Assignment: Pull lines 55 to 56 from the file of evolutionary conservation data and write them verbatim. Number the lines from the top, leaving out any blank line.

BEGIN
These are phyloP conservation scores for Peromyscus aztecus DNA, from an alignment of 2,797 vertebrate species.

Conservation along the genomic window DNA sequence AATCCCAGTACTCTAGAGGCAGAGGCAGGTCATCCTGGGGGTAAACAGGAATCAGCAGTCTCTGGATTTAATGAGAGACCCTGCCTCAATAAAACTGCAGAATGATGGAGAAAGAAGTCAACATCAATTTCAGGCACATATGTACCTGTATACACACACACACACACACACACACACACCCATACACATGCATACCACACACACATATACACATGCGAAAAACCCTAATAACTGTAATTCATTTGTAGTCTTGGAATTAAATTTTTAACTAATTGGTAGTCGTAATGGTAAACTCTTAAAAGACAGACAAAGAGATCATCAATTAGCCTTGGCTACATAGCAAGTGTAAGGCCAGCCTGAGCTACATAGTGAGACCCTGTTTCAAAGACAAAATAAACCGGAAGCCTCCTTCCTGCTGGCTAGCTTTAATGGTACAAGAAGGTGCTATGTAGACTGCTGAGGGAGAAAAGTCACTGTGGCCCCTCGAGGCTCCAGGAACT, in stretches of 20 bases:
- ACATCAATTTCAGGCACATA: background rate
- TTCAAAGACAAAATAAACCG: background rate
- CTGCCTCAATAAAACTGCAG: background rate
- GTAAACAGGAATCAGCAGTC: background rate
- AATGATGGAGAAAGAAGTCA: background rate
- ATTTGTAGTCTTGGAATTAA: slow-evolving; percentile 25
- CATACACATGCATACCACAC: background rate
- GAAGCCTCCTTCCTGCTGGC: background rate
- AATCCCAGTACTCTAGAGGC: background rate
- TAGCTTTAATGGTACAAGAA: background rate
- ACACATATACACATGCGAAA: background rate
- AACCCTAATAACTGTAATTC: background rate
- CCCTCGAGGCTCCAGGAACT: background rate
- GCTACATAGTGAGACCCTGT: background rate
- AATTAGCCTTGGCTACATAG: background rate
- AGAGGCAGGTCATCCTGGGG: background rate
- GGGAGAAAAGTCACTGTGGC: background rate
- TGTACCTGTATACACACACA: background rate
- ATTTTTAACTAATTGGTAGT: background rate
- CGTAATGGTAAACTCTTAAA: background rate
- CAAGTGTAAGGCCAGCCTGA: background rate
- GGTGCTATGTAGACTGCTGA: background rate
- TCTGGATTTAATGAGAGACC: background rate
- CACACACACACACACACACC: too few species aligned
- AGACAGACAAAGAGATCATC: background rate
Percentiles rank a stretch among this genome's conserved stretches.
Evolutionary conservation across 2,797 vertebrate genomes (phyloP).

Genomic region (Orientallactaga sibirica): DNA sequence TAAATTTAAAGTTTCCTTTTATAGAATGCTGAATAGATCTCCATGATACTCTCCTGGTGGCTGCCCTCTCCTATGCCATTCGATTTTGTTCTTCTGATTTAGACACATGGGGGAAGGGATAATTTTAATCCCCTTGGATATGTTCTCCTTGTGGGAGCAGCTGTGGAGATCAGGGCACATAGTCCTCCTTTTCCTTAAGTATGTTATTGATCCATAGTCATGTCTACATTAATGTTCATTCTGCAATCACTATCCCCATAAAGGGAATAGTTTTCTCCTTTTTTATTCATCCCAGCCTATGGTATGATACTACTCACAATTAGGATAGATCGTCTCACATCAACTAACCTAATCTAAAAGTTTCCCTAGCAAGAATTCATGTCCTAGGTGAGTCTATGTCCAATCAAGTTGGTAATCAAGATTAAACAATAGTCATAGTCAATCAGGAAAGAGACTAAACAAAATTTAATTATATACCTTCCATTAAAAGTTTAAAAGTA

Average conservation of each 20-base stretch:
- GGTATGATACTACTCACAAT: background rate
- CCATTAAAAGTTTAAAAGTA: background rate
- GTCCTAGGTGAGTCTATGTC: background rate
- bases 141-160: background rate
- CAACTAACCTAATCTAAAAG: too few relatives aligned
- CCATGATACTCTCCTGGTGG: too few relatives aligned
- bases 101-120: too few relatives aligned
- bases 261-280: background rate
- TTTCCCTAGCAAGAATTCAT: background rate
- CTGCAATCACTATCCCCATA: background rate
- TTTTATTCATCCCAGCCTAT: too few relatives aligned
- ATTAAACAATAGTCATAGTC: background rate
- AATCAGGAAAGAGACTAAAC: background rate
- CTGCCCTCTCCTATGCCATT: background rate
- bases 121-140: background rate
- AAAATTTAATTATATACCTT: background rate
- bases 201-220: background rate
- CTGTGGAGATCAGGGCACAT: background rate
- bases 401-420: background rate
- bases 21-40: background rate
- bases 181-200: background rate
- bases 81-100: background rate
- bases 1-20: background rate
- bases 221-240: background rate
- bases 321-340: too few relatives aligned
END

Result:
- bases 221-240: background rate
- bases 321-340: too few relatives aligned